Bring the Huckus 2017: Tournament D-III Preview (Women’s)

Six ranked squads are headed to New Jersey this weekend for one of the largest collections of D-III teams we'll see outside of Nationals.

Williams’ Haley Lescinsky at the 2016 D-III College Championships. Photo: Sean Carpenter —

Six teams from the D-III Top 25 will converge on Ultiment’s Bring the Huckus tournament this weekend in New Jersey. For most of them, the season has just begun; outside of a one-day tournament at Williams earlier this month, this will be most teams’ first competition with their recently selected A team. Many will be trying out plays and zone options that they have only ever used in practice. However, Bring the Huckus cannot be for working out the kinks and teaching rookies the game. This tournament is crucial to see how far teams have come since the fall on their journey towards Nationals.

As one of the largest collections of D-III teams we’ll see playing in inter-regional competition all spring, this tournament could have a big impact on bid allocations come the Series, given the historic lack of interconnectivity. Thankfully, the schedule will cooperate. Top squads from New England and the Ohio Valley — #4 Williams, #15 Bowdoin, #20 Lehigh, and #21 Swarthmore — have been drawn into an all D-III pool; #13 Haverford and #14 Amherst will square off in another. The rest of the pools are dotted with other D-III teams including Wellesley, Skidmore, and College of New Jersey.

How these teams perform will go a long way toward figuring out what the bid picture looks like in a couple months. With such high competition, this inaugural spring tournament needs to be when we see teams show us what they are capable of in the future.

Tournament Profile

  • Date: February 25-26
  • Location: West Windsor Township, NJ
  • Weather: low 70s on Saturday then thunderstorms at night, 40s on Sunday with 14 mph winds
  • Top 25 teams: 6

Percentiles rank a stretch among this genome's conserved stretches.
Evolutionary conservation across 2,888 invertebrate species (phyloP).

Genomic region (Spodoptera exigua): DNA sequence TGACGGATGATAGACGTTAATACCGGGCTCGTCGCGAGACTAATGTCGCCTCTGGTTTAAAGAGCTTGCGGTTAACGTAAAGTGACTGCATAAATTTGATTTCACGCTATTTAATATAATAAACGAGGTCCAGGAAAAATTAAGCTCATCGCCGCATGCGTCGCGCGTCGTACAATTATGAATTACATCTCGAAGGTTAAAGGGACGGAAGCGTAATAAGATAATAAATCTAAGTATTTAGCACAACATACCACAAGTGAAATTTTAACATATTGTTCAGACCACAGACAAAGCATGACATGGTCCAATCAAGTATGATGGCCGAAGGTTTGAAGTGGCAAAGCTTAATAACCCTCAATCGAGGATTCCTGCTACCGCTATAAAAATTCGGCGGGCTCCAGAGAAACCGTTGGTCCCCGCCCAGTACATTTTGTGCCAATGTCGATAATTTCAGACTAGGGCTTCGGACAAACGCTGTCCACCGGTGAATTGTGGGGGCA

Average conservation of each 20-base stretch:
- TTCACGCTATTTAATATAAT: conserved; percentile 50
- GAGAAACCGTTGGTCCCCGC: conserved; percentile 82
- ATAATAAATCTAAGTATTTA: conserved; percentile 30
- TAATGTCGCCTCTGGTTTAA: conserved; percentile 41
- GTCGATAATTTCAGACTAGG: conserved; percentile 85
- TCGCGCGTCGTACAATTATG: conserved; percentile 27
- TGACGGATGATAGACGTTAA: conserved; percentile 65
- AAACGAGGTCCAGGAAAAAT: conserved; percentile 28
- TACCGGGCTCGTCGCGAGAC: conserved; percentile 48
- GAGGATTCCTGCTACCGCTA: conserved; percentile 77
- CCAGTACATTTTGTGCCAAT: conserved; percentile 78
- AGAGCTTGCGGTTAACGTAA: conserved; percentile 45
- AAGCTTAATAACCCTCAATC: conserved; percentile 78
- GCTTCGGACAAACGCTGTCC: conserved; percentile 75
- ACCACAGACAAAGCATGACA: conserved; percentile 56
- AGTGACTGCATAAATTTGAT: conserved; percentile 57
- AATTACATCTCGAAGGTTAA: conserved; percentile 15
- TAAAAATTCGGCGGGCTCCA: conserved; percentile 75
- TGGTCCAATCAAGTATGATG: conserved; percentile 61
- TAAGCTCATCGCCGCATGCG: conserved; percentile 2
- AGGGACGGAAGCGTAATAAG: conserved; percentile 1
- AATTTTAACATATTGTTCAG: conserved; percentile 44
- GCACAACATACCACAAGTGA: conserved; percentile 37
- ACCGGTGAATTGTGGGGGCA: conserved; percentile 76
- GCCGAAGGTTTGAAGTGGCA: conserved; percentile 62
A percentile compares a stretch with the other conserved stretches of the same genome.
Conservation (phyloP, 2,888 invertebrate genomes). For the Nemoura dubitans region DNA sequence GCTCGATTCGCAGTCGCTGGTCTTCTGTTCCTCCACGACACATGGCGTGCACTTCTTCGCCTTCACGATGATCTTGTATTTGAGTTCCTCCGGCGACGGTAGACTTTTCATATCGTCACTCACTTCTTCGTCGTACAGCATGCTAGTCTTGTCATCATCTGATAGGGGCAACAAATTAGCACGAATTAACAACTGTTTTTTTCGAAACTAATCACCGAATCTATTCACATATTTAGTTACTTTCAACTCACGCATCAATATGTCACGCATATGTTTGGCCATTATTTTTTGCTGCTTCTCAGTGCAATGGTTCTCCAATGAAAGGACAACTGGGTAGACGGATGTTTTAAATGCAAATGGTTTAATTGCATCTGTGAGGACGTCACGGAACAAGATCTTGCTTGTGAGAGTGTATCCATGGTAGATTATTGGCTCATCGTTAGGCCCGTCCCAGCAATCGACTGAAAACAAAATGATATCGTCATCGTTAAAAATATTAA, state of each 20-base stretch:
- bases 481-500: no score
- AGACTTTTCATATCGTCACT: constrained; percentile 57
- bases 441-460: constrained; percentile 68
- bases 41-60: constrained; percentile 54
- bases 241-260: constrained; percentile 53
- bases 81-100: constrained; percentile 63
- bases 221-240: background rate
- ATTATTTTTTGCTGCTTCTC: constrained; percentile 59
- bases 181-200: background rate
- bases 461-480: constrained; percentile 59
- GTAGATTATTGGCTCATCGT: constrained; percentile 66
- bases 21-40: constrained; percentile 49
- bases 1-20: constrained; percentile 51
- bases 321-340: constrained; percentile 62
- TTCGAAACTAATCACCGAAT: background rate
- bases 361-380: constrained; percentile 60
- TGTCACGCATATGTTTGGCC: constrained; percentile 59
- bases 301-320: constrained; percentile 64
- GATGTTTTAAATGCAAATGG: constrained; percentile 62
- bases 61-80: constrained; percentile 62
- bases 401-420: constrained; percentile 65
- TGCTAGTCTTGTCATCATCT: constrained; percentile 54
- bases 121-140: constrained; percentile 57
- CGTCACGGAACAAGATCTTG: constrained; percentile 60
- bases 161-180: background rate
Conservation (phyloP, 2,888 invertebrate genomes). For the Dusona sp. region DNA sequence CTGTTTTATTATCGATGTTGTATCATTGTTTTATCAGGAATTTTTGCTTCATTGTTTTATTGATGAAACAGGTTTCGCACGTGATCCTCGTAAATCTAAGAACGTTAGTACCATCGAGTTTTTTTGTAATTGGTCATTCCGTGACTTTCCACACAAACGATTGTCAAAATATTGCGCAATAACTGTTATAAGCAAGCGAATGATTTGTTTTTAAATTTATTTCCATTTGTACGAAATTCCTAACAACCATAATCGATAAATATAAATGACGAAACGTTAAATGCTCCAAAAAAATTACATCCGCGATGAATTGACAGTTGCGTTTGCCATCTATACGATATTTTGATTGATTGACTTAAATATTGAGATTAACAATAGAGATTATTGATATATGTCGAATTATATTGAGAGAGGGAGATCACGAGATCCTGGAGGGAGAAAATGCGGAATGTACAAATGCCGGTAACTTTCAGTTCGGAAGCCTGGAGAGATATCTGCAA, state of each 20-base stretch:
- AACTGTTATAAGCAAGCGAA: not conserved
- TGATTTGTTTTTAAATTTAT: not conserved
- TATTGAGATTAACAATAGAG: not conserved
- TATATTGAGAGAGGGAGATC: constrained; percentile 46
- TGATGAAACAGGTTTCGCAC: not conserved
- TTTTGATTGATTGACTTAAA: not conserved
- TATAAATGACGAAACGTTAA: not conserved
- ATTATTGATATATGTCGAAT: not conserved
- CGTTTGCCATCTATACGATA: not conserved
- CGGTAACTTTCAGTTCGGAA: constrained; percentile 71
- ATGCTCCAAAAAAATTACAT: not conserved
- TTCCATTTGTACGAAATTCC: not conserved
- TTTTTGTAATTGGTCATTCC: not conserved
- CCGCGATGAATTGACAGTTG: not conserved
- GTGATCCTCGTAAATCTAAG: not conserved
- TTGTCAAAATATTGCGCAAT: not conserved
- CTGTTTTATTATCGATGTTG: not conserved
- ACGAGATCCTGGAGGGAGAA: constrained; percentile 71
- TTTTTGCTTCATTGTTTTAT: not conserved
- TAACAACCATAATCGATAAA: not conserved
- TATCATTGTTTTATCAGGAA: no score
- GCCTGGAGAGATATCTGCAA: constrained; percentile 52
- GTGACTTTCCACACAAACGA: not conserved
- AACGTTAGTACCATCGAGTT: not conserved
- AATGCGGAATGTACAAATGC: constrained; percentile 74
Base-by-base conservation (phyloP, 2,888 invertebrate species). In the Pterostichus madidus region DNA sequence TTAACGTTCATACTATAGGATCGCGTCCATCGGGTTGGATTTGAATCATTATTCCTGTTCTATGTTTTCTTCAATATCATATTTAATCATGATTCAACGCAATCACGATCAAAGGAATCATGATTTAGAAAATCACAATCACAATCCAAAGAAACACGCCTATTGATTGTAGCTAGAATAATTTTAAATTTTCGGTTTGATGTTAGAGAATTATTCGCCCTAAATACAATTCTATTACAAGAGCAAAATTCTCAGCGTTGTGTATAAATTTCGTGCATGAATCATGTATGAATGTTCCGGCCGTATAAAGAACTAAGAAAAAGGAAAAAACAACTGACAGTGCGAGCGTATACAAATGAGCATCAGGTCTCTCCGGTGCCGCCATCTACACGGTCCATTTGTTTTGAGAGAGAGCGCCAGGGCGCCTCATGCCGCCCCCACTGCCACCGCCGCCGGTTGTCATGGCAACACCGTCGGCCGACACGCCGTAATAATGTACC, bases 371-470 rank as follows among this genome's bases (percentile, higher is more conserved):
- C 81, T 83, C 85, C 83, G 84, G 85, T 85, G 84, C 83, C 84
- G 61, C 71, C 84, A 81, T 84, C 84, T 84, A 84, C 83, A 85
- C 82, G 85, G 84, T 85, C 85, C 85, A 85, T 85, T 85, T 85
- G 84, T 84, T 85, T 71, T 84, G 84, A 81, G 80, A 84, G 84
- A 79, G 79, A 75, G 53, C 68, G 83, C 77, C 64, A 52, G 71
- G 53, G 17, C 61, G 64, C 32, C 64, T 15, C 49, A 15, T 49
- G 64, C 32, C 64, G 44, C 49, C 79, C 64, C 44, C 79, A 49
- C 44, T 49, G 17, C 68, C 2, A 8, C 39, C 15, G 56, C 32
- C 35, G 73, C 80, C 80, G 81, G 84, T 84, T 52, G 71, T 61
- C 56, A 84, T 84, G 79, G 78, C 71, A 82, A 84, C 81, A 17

• Score Reporter

Games to Watch

Williams vs. Bowdoin

Pool B definitely has the most excitement for D-III fans, as all four teams come from strong D-III programs. Playing exclusively within the division during pool play is typically an experience restricted to Nationals. The most exciting matchup will be at 1:30 on Saturday when Williams LaWUFA, seeded second, take on Bowdoin Chaos Theory, seeded right behind them. Thankfully, the game should finish before the late afternoon thunderstorm is scheduled to hit, ensuring Mother Nature doesn’t interfere with an otherwise tasty New England region matchup.

Williams will be working to reincorporate two key contributors, Mairead Reynolds and Ava Anderson, both back from semesters abroad this fall. LaWUFA will being hoping that the month of practice and two pool play games Saturday morning are enough to bring the team chemistry back. Mia Wang’s quick grabs and savvy disc-reading are great assets, but her deep throws will be the key this weekend. Especially if Wang can find cutter Hayley Lescinsky cutting long. To take out the huck option, Bowdoin may be deciding between putting speedy, athletic rookies on Wang or aiming for a more focused, strategic mark, possibly provided by sophomore Rachel Musante.

One of the things that makes Bowdoin standout as a team is their depth. Not only do they possess one of the larger D-III programs — boasting fifty plus participants! — but their team really strives to rely on every member. Captains Hannah Broos and Kate Powers have emphasized Spirit of the Game and creating a well-rounded, knowledgeable team. We shall see if this emphasis on team depth results in individual improvement, and whether Chaos Theory’s starting seven can take on La WUFA’s best line.

Amherst vs. Haverford & Bryn Mawr